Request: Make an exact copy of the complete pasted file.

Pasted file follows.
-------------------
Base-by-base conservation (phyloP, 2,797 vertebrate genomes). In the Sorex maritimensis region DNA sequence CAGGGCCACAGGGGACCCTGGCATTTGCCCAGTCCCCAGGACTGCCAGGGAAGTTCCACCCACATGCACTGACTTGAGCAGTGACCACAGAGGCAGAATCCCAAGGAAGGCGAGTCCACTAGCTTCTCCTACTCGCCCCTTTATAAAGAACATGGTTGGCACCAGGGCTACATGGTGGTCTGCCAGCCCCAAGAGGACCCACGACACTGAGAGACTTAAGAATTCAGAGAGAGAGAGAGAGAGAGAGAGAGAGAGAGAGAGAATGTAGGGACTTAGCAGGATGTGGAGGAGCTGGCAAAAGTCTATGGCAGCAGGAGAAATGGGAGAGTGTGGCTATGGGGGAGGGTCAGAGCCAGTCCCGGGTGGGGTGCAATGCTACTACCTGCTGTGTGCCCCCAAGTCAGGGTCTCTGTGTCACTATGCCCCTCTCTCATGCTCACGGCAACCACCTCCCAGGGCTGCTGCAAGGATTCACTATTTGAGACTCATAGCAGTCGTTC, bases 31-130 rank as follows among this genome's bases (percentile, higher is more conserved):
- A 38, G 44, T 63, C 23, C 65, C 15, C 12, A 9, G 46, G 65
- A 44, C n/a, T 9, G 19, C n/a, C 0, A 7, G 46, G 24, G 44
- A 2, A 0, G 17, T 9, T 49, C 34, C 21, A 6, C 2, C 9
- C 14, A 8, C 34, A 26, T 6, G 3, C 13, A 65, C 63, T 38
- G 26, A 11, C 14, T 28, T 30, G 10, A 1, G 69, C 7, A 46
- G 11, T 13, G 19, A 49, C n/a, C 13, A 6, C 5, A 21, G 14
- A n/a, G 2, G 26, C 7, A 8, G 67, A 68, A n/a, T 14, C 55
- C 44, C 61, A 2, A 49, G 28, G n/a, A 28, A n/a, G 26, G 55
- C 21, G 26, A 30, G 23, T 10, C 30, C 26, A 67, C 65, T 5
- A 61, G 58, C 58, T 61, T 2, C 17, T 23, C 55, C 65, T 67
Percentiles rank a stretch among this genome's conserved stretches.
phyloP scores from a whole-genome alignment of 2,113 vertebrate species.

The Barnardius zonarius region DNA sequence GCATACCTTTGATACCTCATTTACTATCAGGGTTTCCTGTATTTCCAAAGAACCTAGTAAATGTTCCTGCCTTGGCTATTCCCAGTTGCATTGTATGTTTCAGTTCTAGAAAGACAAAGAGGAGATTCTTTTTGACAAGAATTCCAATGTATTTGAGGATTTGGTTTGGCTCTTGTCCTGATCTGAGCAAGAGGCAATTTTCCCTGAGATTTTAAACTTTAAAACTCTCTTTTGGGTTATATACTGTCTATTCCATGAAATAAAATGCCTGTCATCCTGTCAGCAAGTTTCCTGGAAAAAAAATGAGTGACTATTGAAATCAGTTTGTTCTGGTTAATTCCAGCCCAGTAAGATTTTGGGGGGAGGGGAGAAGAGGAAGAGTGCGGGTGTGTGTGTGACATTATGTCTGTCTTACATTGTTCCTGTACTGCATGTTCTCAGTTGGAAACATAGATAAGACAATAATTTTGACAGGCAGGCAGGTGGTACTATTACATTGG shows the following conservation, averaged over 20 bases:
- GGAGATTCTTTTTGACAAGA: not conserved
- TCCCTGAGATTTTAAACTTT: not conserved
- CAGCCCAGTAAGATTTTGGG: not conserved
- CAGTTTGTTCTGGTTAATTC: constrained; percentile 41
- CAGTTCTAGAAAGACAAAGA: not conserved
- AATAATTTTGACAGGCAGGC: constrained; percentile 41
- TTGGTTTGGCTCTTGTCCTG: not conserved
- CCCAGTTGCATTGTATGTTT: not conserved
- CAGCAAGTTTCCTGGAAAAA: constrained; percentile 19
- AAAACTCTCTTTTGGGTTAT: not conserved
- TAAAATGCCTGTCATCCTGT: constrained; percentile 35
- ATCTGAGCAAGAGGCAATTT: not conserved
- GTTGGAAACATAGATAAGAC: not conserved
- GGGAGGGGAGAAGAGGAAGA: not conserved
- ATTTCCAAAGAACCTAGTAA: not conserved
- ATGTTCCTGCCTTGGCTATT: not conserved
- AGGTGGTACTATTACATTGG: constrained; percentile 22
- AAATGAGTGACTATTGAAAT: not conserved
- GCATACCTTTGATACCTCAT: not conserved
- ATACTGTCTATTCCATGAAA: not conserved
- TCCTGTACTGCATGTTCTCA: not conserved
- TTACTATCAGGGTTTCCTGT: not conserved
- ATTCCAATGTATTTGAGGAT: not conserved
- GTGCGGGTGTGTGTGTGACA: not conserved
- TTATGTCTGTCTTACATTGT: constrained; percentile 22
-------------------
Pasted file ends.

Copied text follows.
Base-by-base conservation (phyloP, 2,797 vertebrate genomes). In the Sorex maritimensis region DNA sequence CAGGGCCACAGGGGACCCTGGCATTTGCCCAGTCCCCAGGACTGCCAGGGAAGTTCCACCCACATGCACTGACTTGAGCAGTGACCACAGAGGCAGAATCCCAAGGAAGGCGAGTCCACTAGCTTCTCCTACTCGCCCCTTTATAAAGAACATGGTTGGCACCAGGGCTACATGGTGGTCTGCCAGCCCCAAGAGGACCCACGACACTGAGAGACTTAAGAATTCAGAGAGAGAGAGAGAGAGAGAGAGAGAGAGAGAGAGAATGTAGGGACTTAGCAGGATGTGGAGGAGCTGGCAAAAGTCTATGGCAGCAGGAGAAATGGGAGAGTGTGGCTATGGGGGAGGGTCAGAGCCAGTCCCGGGTGGGGTGCAATGCTACTACCTGCTGTGTGCCCCCAAGTCAGGGTCTCTGTGTCACTATGCCCCTCTCTCATGCTCACGGCAACCACCTCCCAGGGCTGCTGCAAGGATTCACTATTTGAGACTCATAGCAGTCGTTC, bases 31-130 rank as follows among this genome's bases (percentile, higher is more conserved):
- A 38, G 44, T 63, C 23, C 65, C 15, C 12, A 9, G 46, G 65
- A 44, C n/a, T 9, G 19, C n/a, C 0, A 7, G 46, G 24, G 44
- A 2, A 0, G 17, T 9, T 49, C 34, C 21, A 6, C 2, C 9
- C 14, A 8, C 34, A 26, T 6, G 3, C 13, A 65, C 63, T 38
- G 26, A 11, C 14, T 28, T 30, G 10, A 1, G 69, C 7, A 46
- G 11, T 13, G 19, A 49, C n/a, C 13, A 6, C 5, A 21, G 14
- A n/a, G 2, G 26, C 7, A 8, G 67, A 68, A n/a, T 14, C 55
- C 44, C 61, A 2, A 49, G 28, G n/a, A 28, A n/a, G 26, G 55
- C 21, G 26, A 30, G 23, T 10, C 30, C 26, A 67, C 65, T 5
- A 61, G 58, C 58, T 61, T 2, C 17, T 23, C 55, C 65, T 67
Percentiles rank a stretch among this genome's conserved stretches.
phyloP scores from a whole-genome alignment of 2,113 vertebrate species.

The Barnardius zonarius region DNA sequence GCATACCTTTGATACCTCATTTACTATCAGGGTTTCCTGTATTTCCAAAGAACCTAGTAAATGTTCCTGCCTTGGCTATTCCCAGTTGCATTGTATGTTTCAGTTCTAGAAAGACAAAGAGGAGATTCTTTTTGACAAGAATTCCAATGTATTTGAGGATTTGGTTTGGCTCTTGTCCTGATCTGAGCAAGAGGCAATTTTCCCTGAGATTTTAAACTTTAAAACTCTCTTTTGGGTTATATACTGTCTATTCCATGAAATAAAATGCCTGTCATCCTGTCAGCAAGTTTCCTGGAAAAAAAATGAGTGACTATTGAAATCAGTTTGTTCTGGTTAATTCCAGCCCAGTAAGATTTTGGGGGGAGGGGAGAAGAGGAAGAGTGCGGGTGTGTGTGTGACATTATGTCTGTCTTACATTGTTCCTGTACTGCATGTTCTCAGTTGGAAACATAGATAAGACAATAATTTTGACAGGCAGGCAGGTGGTACTATTACATTGG shows the following conservation, averaged over 20 bases:
- GGAGATTCTTTTTGACAAGA: not conserved
- TCCCTGAGATTTTAAACTTT: not conserved
- CAGCCCAGTAAGATTTTGGG: not conserved
- CAGTTTGTTCTGGTTAATTC: constrained; percentile 41
- CAGTTCTAGAAAGACAAAGA: not conserved
- AATAATTTTGACAGGCAGGC: constrained; percentile 41
- TTGGTTTGGCTCTTGTCCTG: not conserved
- CCCAGTTGCATTGTATGTTT: not conserved
- CAGCAAGTTTCCTGGAAAAA: constrained; percentile 19
- AAAACTCTCTTTTGGGTTAT: not conserved
- TAAAATGCCTGTCATCCTGT: constrained; percentile 35
- ATCTGAGCAAGAGGCAATTT: not conserved
- GTTGGAAACATAGATAAGAC: not conserved
- GGGAGGGGAGAAGAGGAAGA: not conserved
- ATTTCCAAAGAACCTAGTAA: not conserved
- ATGTTCCTGCCTTGGCTATT: not conserved
- AGGTGGTACTATTACATTGG: constrained; percentile 22
- AAATGAGTGACTATTGAAAT: not conserved
- GCATACCTTTGATACCTCAT: not conserved
- ATACTGTCTATTCCATGAAA: not conserved
- TCCTGTACTGCATGTTCTCA: not conserved
- TTACTATCAGGGTTTCCTGT: not conserved
- ATTCCAATGTATTTGAGGAT: not conserved
- GTGCGGGTGTGTGTGTGACA: not conserved
- TTATGTCTGTCTTACATTGT: constrained; percentile 22